A mesoscale study was conducted in January and February 1999 in the Crozet Basin frontal zones (43degrees50' to 45degrees20'S, 61degrees00' to 64degrees30'E) within the southernmost and easternmost convergence area of the Antarctic Circumpolar Current (ACC) and the Agulhas Return Current (ARC). Distribution of biogeochemical parameters was strongly linked to the merged Subtropical (STF) and Subantarctic (SAF) Fronts which mark the border between the cold and less saline subantarctic waters and the warm and more saline subtropical waters. This survey took place during a post-bloom period. Chlorophyll a concentrations were low throughout the study area ranging from 0.2 mug l(-1) in the Polar Frontal Zone (PFZ) to 0.4 mug l(-1) in the Subtropical Zone (STZ). Maximum chlorophyll a values (0.8 mug l(-1)) associated with an increase in biogenic silica concentration (from 0.03 to 0.34 muM) and a diatom peak (1.2 x 10(5) cells l(-1)) were encountered in the northeastern part of the STF edge. Despite northwardly decreasing concentrations of nitrates from 14 muM in the PFZ to 6 PM in the STZ, they were not the main factor limiting phytoplankton growth. Low silicic acid (mean = 0.6 muM) could have limited diatom development in the PFZ and the STZ where diatom numbers were low. In STZ waters, where average diatom numbers were highest, various species of Nitzschia and Thalassiothrix were common, but Pseudonitzschia spp. were dominant. Throughout the survey area, pico- and nano-sized cells dominated the phytoplankton assemblage, and their number was the highest in the STZ. Cyanobacteria, only present in subtropical waters >12.5degreesC, were the major component of the picoplankton size-fraction. While dinoflagellate numbers were low in the Subantarctic Zone (SAZ), their abundance and species numbers increased in the STZ, where Oxytoxum laticeps became dominant and several further large-size species of Prorocentrum, Ceratium and Gymnodinium appeared in addition to those at the STF. The distribution of different biogeochemical parameters suggests that the Crozet Basin frontal region is a non-exporting system at the end of summer. During this post-bloom period, biological activity is low and phytoplankton growth severely limited. This is evidenced by the weak dependence of the partial pressure of carbon dioxide (pCO(2)) on biological activity and the importance of the air-sea exchange in maintaining pCO(2) close to saturation. [less ▲]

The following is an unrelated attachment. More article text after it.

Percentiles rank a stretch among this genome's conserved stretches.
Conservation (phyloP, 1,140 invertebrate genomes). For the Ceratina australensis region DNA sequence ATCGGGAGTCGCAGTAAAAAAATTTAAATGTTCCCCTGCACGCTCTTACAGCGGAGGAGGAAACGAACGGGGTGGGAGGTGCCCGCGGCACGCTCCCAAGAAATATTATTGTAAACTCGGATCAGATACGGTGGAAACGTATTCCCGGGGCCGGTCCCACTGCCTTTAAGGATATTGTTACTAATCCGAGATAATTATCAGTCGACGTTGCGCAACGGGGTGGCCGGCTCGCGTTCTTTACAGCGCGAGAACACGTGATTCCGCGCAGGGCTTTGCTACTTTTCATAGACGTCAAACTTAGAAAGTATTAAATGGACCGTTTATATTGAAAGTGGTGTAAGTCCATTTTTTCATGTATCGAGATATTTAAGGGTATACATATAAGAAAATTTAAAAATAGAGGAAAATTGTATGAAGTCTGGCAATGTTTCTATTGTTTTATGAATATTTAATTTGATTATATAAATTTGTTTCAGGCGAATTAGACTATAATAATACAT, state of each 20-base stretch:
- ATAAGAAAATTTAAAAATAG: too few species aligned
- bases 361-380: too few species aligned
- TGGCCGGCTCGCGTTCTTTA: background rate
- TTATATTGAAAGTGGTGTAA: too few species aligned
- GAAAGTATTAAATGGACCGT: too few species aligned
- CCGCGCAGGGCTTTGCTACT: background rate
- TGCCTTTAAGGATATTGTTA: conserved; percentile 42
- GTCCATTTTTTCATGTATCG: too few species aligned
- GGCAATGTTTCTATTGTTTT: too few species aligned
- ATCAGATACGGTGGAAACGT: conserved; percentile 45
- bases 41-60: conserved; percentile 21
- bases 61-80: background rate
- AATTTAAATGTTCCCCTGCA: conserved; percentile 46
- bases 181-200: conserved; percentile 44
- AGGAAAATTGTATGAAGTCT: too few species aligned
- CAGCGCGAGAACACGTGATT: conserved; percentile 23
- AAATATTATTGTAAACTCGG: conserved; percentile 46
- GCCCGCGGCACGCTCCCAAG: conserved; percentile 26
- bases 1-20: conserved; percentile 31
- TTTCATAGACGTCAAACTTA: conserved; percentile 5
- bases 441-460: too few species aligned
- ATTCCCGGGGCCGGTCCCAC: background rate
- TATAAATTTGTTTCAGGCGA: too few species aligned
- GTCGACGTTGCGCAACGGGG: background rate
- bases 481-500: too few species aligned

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See detailCarbonate dissolution in the turbid and eutrophic Loire estuary
Abril, Gwenaël; Etcheber, Henri; Delille, Bruno ULg et al

in Marine Ecology. Progress Series (2003), 259

We measured particulate and dissolved organic carbon (POC and DOC), chlorophyll, oxygen, partial pressure of Co-2, pH, total alkalinity (TAlk) and particulate inorganic carbon (PIC) during a late summer ... [more ▼]